European Journal of Pediatrics

, Volume 177, Issue 6, pp 827–834 | Cite as

Weekly regimen of vitamin D supplementation is more efficacious than stoss regimen for treatment of vitamin D deficiency in children with chronic liver diseases

  • Bikrant Bihari Lal
  • Seema Alam
  • Rajeev Khanna
  • Dinesh Rawat
Original Article


There are no evidence-based recommendations on the ideal dose and regimen for supplementation of vitamin D in children with chronic liver disease (CLD). This study aimed to compare the safety and efficacy of weekly and stoss regimens for treatment of vitamin D deficiency in these children. Children between the ages of 1 to 18 years with CLD and hypovitaminosis D defined by 25-OH vitamin D (25(OH)D) < 30µg/l were included. They were randomized to receive either stoss regimen (600,000 IU on day 1) or weekly (60,000 IU weekly) regimen of vitamin D. The 25(OH)D levels at 3 and 6 months were compared in the two groups. A total of 210 suspected cases of CLD were assessed for eligibility. Of a total of 67 children satisfying the inclusion criteria, 33 and 34 were randomized to receive stoss and weekly regimen, respectively. Final analysis included 28 children in each group. Clinical rickets was seen in 25.4% of children with hypovitaminosis D. The rise in levels of 25(OH)D at 3 months was higher with weekly regimen (34.3 ± 30.7 µg/l) as compared to stoss regimen (17.2 ± 11.5 µg/l) (p = 0.009). Rise at 6 months as compared to baseline was significantly higher with weekly regimen (30.7 ± 24µg/l) as compared to stoss regimen (11 ± 8.4 µg/l) (p < 0.001). Normal levels of 25(OH)D at 6 months were achieved in 24/28 (85.7%) of those receiving weekly regimen and 9/28 (32.1%) of those receiving stoss regimen (p < 0.001). With stoss therapy, 25(OH)D increased at 3 months as compared to baseline but thereafter dropped significantly at 6 months (p = 0.008).

Conclusion: Weekly regimen of vitamin D supplementation is more effective than stoss regimen for treatment of hypovitaminosis D in children with CLD. Once normal levels are achieved, child should be shifted to 60,000 IU per month as maintenance dose.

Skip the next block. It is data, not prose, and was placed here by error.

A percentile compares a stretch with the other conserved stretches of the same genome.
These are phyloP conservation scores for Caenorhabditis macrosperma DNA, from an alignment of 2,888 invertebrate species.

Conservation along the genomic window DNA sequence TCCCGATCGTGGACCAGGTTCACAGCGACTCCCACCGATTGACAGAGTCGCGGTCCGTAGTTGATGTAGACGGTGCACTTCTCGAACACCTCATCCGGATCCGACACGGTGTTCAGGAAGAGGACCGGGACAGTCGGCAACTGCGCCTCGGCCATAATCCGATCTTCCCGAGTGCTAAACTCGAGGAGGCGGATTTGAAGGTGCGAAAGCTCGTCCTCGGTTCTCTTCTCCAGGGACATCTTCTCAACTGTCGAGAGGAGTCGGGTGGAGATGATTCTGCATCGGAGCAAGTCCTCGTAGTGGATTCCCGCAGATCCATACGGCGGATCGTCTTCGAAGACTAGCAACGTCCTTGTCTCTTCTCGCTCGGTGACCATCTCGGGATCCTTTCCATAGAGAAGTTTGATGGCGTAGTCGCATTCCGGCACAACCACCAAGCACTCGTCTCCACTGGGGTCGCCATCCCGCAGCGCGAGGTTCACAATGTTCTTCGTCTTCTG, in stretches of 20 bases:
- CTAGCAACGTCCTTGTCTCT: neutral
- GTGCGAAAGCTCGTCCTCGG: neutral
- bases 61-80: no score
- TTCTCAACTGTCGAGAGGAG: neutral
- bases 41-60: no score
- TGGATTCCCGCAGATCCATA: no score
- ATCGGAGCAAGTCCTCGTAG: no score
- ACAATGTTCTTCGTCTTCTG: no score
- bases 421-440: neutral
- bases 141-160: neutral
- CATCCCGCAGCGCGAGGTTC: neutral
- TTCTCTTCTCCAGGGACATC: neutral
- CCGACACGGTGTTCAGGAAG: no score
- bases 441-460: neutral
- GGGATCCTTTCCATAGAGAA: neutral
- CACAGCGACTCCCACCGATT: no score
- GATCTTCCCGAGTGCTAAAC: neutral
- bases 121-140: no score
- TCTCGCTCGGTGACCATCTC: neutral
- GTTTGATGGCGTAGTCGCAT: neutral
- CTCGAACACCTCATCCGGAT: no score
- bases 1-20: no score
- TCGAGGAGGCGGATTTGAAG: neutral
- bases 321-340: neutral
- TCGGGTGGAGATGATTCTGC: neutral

What is Known:

Vitamin D deficiency is more common and severe in children with chronic liver diseases.

Currently used doses fail to achieve normal vitamin D levels in these children.

What is New?

Weekly regimen of 60,000 IU of vitamin D3 is the most effective regimen for treating vitamin D deficiency in children with CLD.

Children with CLD should further receive maintenance dose of 60,000 IU every month.


Chronic liver disease Stoss regimen Vitamin D deficiency 



AST to platelet ratio index


Bone morphogenetic protein


Chronic liver disease


Matrix metalloproteinases


Pediatric end-stage liver disease




Recommended daily allowance


Vitamin D binding protein


Vitamin D deficiency


Authors’ Contributions

BBL and SA conceptualized and designed the work. BBL collected the data. SA and BBL analysed the data and prepared the first draft. SA, BBL, DR and RK critically reviewed, revised and approved the final version.

Compliance with ethical standards

Conflict of interest

The authors declare that they have no conflict of interest.

Ethical approval

All procedures performed in studies involving human participants were in accordance with the ethical standards of the institutional and/or national research committee and with the 1964 Helsinki declaration and its later amendments or comparable ethical standards. Ethical approval Number: IEC/IRB-F.25/5/75/ILBS/AC/2014/387.

Informed consent

Informed consent was obtained from the parents of all the children included in the study.

Supplementary material

431_2018_3123_MOESM1_ESM.docx (12 kb)
ESM 1 (DOCX 11.6 kb)


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Copyright information

© Springer-Verlag GmbH Germany, part of Springer Nature 2018

Authors and Affiliations

  • Bikrant Bihari Lal
    • 1
  • Seema Alam
    • 1
  • Rajeev Khanna
    • 1
  • Dinesh Rawat
    • 1
  1. 1.Department of Pediatric HepatologyInstitute of Liver and Biliary SciencesNew DelhiIndia

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